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Balancing Majority and Minority Shareholder Rights in a Company

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The information contained in this article is for information purposes only and is not intended to constitute legal advice. If you require further information our corporate team would be more than happy to assist you. Please contact us at [email protected] or call us on 029 2009 5500 to speak to one of our team.

Shareholders as the owners of a company have standard rights, fundamentally the right to vote on constitutional changes to the company. Such shareholder rights are split into the those of the majority shareholders and those of the minority shareholders, which can often have competing interests. These competing interests must be balanced in order for a company to operate smoothly. Here, Greenaway Scott takes a look at shareholder decisions and how the interests of both the majority and minority shareholders are harmonised within a company. Should you require any advice in relation to shareholder rights  please contact a member of our corporate team at [email protected] or submit a query through our website at www.greenawayscott.com/get-a-quote.

Shareholder decisions

Shareholders make decisions in general meetings. Most decisions such as appointing a director with a service contract of two years or more only require a simple 50% majority, often by show of hands. Majority shareholders may also call for a poll vote, meaning that each one share held results in one vote. Other decisions which are fundamental to the constitution of the company have a higher threshold, which require at least 75% of the shareholders to agree on a decision.

Majority shareholders control over the company

Any shareholder holding 25% or more of the shares in a company is considered to be a ‘person of significant control’ for the purposes of the Companies Act 2006 and would need to be registered on the PSC register which is visible at Companies House.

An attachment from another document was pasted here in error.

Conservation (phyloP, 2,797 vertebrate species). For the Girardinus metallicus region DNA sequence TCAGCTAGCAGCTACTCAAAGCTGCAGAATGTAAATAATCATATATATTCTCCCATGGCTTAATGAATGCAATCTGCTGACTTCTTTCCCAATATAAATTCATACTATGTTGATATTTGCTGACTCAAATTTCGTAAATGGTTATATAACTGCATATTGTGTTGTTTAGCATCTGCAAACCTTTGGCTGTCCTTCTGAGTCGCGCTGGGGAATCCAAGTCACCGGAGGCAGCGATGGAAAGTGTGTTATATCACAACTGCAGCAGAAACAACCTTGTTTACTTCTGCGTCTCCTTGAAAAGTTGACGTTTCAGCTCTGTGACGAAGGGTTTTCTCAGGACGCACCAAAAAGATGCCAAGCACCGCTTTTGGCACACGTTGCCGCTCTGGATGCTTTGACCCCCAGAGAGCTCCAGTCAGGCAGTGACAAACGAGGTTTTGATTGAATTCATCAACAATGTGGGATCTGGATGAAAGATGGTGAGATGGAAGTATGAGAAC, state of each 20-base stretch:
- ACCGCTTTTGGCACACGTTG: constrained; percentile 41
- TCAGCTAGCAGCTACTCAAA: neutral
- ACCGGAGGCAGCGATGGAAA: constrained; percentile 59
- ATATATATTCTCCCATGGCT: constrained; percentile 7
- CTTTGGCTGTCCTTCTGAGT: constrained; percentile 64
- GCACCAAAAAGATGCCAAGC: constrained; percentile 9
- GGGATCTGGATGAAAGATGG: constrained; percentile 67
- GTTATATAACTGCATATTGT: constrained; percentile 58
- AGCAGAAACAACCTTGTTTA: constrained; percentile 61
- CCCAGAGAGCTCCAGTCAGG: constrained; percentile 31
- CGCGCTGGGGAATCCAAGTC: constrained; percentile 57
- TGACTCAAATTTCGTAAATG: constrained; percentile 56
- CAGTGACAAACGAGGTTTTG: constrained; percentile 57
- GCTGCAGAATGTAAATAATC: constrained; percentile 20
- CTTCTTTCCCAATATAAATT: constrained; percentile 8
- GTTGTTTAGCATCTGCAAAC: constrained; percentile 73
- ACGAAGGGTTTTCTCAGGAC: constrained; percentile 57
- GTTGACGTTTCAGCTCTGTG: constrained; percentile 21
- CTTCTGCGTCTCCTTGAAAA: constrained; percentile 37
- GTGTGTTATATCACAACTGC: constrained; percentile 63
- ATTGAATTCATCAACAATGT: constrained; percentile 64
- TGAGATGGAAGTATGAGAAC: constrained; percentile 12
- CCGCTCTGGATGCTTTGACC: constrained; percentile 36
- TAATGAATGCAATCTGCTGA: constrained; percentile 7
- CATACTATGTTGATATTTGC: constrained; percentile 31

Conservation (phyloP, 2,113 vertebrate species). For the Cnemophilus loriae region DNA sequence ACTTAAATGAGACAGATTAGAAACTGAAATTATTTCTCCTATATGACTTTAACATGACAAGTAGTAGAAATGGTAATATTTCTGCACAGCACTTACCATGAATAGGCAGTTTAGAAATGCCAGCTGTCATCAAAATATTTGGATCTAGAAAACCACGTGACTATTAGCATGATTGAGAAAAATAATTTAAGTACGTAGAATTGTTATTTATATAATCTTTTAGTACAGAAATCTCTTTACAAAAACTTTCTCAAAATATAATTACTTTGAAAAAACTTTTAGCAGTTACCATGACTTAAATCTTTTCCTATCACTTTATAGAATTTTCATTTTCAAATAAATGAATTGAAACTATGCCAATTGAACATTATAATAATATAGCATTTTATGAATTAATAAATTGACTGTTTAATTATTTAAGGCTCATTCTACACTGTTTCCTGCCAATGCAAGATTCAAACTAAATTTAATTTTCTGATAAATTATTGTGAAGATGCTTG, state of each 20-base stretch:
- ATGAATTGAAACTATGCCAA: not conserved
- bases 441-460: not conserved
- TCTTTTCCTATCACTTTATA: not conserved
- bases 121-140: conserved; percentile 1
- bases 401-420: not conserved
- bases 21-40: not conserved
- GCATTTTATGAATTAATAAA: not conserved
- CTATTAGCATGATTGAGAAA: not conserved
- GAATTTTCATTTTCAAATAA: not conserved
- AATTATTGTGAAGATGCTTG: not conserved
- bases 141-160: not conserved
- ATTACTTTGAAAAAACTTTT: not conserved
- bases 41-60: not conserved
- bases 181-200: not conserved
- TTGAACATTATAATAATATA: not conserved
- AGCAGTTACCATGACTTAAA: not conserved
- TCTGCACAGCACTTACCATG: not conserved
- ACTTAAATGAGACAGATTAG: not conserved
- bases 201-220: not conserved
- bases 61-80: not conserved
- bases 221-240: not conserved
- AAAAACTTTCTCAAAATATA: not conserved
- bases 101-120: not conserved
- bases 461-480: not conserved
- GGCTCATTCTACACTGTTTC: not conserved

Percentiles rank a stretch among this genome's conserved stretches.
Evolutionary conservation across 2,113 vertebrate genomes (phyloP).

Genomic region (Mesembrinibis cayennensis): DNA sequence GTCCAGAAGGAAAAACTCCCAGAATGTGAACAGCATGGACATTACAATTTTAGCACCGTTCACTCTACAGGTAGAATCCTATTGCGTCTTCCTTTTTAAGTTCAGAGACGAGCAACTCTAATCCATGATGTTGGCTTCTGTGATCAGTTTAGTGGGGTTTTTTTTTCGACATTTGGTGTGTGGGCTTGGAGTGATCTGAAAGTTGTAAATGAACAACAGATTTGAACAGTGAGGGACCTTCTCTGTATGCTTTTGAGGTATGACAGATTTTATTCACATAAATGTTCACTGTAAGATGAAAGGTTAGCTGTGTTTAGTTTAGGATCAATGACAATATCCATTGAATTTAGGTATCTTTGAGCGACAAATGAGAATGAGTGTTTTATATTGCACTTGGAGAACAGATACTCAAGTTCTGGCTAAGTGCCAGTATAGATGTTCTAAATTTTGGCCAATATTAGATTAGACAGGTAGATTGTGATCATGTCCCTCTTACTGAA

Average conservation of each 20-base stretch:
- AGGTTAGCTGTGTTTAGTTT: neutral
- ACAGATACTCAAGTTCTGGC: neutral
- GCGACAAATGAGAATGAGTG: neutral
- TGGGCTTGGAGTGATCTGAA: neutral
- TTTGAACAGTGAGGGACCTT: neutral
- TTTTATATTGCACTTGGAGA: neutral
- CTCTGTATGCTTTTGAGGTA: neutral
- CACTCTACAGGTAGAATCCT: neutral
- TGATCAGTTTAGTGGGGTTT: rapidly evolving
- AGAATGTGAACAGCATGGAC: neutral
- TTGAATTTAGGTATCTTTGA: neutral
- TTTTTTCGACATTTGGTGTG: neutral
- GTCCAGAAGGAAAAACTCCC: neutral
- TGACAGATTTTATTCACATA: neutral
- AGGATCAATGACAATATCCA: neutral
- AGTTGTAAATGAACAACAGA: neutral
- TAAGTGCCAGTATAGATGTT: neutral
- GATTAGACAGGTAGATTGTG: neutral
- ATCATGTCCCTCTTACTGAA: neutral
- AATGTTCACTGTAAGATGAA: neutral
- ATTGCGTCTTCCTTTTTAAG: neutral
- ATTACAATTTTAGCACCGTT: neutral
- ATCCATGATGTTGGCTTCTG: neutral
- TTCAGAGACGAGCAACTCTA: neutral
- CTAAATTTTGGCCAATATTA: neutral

This share percentage in the company allows the majority shareholder to have control over the operation of the company, especially the board of directors. For example, a shareholder who owns 50% of the shares in a company has the power to authorise director decisions or block decisions where a 75% is required, clearly providing much power to majority shareholders.

Drag Along and Tag Along Rights

Drag along and tag along rights are used in order to harmonise the rights of the shareholders and to ensure the company operates smoothly. These rights can be incorporated into a company’s articles of association to balance the rights of majority and minority shareholders.

Drag along rights protect majority shareholder rights as it stops the company becoming stagnant. Within the articles, it will be stated that where an offer has been made to buy at least 75% of the company, the majority shareholders can force the minority shareholders to sell their shareholding. This clause is significant as buyers often want complete ownership over the company they are purchasing, as a result need to purchase the shares of the minority shareholders also. Equally, tag along rights can be drafted into the articles which protects minority shareholders. These clauses ensure that when majority shareholders have formed a deal with a third party to purchase their shares, they must also formulate a deal for the purchase of the minority shareholders. This ensures that minority shareholders are not left behind in a company with majority shareholders that they did not choose.

With companies having varying degrees of shares and shareholders, it is important that these clauses are included to prevent the company being at deadlock and unable to make substantial decisions. If minority shareholders can constantly prevent majority shareholders, their interests are overriding persons who have invested far more within the company. Equally, minority shareholders’ interests must be accounted for as it should not be the case that they are constantly dictated by majority shareholders. Having carefully drafted shareholders’ agreement and articles of association in place can therefore ensure both minority and majority shareholders interests are accounted for, along with what is best for the success of the company.

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